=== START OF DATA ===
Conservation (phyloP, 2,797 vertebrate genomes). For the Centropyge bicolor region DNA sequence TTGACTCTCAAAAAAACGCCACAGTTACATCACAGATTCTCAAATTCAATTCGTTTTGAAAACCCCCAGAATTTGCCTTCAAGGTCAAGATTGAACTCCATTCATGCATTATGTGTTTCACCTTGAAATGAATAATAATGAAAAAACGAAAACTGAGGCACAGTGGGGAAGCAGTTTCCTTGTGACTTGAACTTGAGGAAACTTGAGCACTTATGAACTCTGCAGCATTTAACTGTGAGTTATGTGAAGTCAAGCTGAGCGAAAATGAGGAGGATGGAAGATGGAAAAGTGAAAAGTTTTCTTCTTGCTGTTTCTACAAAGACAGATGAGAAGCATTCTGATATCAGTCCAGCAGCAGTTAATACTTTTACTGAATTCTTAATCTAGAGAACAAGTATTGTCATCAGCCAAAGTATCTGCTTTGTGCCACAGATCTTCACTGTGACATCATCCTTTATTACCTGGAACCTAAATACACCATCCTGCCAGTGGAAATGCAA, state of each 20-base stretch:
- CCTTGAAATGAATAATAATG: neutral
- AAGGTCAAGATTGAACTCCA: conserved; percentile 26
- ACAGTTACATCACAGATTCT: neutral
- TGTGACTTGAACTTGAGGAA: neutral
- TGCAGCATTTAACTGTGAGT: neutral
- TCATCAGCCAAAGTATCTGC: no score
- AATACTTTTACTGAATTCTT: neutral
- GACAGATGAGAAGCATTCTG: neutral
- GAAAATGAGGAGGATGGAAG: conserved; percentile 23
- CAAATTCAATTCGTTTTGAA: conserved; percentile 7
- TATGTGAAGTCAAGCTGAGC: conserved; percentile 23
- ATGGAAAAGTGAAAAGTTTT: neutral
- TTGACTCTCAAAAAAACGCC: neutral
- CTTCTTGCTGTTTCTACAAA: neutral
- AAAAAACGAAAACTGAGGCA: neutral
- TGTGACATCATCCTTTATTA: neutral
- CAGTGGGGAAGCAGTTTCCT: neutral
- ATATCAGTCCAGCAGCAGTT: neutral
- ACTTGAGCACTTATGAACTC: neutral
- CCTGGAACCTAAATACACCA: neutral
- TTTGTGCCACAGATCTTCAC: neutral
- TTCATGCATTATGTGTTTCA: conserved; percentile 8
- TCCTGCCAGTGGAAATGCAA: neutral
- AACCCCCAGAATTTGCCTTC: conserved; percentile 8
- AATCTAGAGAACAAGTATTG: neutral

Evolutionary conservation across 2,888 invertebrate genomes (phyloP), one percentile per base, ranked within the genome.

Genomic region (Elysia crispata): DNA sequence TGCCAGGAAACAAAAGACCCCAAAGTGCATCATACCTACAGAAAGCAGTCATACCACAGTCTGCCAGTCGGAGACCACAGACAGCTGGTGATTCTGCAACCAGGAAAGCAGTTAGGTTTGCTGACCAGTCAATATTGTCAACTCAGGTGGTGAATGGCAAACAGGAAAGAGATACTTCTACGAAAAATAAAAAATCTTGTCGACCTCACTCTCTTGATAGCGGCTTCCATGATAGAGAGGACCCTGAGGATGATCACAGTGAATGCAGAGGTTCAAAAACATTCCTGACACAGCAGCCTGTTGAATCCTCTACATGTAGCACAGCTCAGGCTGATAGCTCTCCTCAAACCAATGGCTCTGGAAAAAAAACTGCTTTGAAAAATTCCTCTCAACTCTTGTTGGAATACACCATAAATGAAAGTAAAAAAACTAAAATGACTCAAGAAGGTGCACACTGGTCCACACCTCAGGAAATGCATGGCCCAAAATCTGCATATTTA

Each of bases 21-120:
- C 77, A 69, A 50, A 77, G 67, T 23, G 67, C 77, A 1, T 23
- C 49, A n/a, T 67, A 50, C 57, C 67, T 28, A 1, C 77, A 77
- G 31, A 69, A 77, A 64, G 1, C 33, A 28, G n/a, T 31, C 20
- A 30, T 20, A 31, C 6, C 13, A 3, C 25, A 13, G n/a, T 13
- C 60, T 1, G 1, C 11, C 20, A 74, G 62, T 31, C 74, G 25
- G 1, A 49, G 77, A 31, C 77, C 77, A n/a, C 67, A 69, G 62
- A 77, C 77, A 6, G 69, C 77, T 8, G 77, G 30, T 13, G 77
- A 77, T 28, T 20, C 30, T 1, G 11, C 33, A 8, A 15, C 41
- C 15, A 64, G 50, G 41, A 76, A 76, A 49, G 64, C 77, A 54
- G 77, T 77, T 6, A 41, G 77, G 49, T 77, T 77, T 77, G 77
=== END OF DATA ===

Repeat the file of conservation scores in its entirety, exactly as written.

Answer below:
Conservation (phyloP, 2,797 vertebrate genomes). For the Centropyge bicolor region DNA sequence TTGACTCTCAAAAAAACGCCACAGTTACATCACAGATTCTCAAATTCAATTCGTTTTGAAAACCCCCAGAATTTGCCTTCAAGGTCAAGATTGAACTCCATTCATGCATTATGTGTTTCACCTTGAAATGAATAATAATGAAAAAACGAAAACTGAGGCACAGTGGGGAAGCAGTTTCCTTGTGACTTGAACTTGAGGAAACTTGAGCACTTATGAACTCTGCAGCATTTAACTGTGAGTTATGTGAAGTCAAGCTGAGCGAAAATGAGGAGGATGGAAGATGGAAAAGTGAAAAGTTTTCTTCTTGCTGTTTCTACAAAGACAGATGAGAAGCATTCTGATATCAGTCCAGCAGCAGTTAATACTTTTACTGAATTCTTAATCTAGAGAACAAGTATTGTCATCAGCCAAAGTATCTGCTTTGTGCCACAGATCTTCACTGTGACATCATCCTTTATTACCTGGAACCTAAATACACCATCCTGCCAGTGGAAATGCAA, state of each 20-base stretch:
- CCTTGAAATGAATAATAATG: neutral
- AAGGTCAAGATTGAACTCCA: conserved; percentile 26
- ACAGTTACATCACAGATTCT: neutral
- TGTGACTTGAACTTGAGGAA: neutral
- TGCAGCATTTAACTGTGAGT: neutral
- TCATCAGCCAAAGTATCTGC: no score
- AATACTTTTACTGAATTCTT: neutral
- GACAGATGAGAAGCATTCTG: neutral
- GAAAATGAGGAGGATGGAAG: conserved; percentile 23
- CAAATTCAATTCGTTTTGAA: conserved; percentile 7
- TATGTGAAGTCAAGCTGAGC: conserved; percentile 23
- ATGGAAAAGTGAAAAGTTTT: neutral
- TTGACTCTCAAAAAAACGCC: neutral
- CTTCTTGCTGTTTCTACAAA: neutral
- AAAAAACGAAAACTGAGGCA: neutral
- TGTGACATCATCCTTTATTA: neutral
- CAGTGGGGAAGCAGTTTCCT: neutral
- ATATCAGTCCAGCAGCAGTT: neutral
- ACTTGAGCACTTATGAACTC: neutral
- CCTGGAACCTAAATACACCA: neutral
- TTTGTGCCACAGATCTTCAC: neutral
- TTCATGCATTATGTGTTTCA: conserved; percentile 8
- TCCTGCCAGTGGAAATGCAA: neutral
- AACCCCCAGAATTTGCCTTC: conserved; percentile 8
- AATCTAGAGAACAAGTATTG: neutral

Evolutionary conservation across 2,888 invertebrate genomes (phyloP), one percentile per base, ranked within the genome.

Genomic region (Elysia crispata): DNA sequence TGCCAGGAAACAAAAGACCCCAAAGTGCATCATACCTACAGAAAGCAGTCATACCACAGTCTGCCAGTCGGAGACCACAGACAGCTGGTGATTCTGCAACCAGGAAAGCAGTTAGGTTTGCTGACCAGTCAATATTGTCAACTCAGGTGGTGAATGGCAAACAGGAAAGAGATACTTCTACGAAAAATAAAAAATCTTGTCGACCTCACTCTCTTGATAGCGGCTTCCATGATAGAGAGGACCCTGAGGATGATCACAGTGAATGCAGAGGTTCAAAAACATTCCTGACACAGCAGCCTGTTGAATCCTCTACATGTAGCACAGCTCAGGCTGATAGCTCTCCTCAAACCAATGGCTCTGGAAAAAAAACTGCTTTGAAAAATTCCTCTCAACTCTTGTTGGAATACACCATAAATGAAAGTAAAAAAACTAAAATGACTCAAGAAGGTGCACACTGGTCCACACCTCAGGAAATGCATGGCCCAAAATCTGCATATTTA

Each of bases 21-120:
- C 77, A 69, A 50, A 77, G 67, T 23, G 67, C 77, A 1, T 23
- C 49, A n/a, T 67, A 50, C 57, C 67, T 28, A 1, C 77, A 77
- G 31, A 69, A 77, A 64, G 1, C 33, A 28, G n/a, T 31, C 20
- A 30, T 20, A 31, C 6, C 13, A 3, C 25, A 13, G n/a, T 13
- C 60, T 1, G 1, C 11, C 20, A 74, G 62, T 31, C 74, G 25
- G 1, A 49, G 77, A 31, C 77, C 77, A n/a, C 67, A 69, G 62
- A 77, C 77, A 6, G 69, C 77, T 8, G 77, G 30, T 13, G 77
- A 77, T 28, T 20, C 30, T 1, G 11, C 33, A 8, A 15, C 41
- C 15, A 64, G 50, G 41, A 76, A 76, A 49, G 64, C 77, A 54
- G 77, T 77, T 6, A 41, G 77, G 49, T 77, T 77, T 77, G 77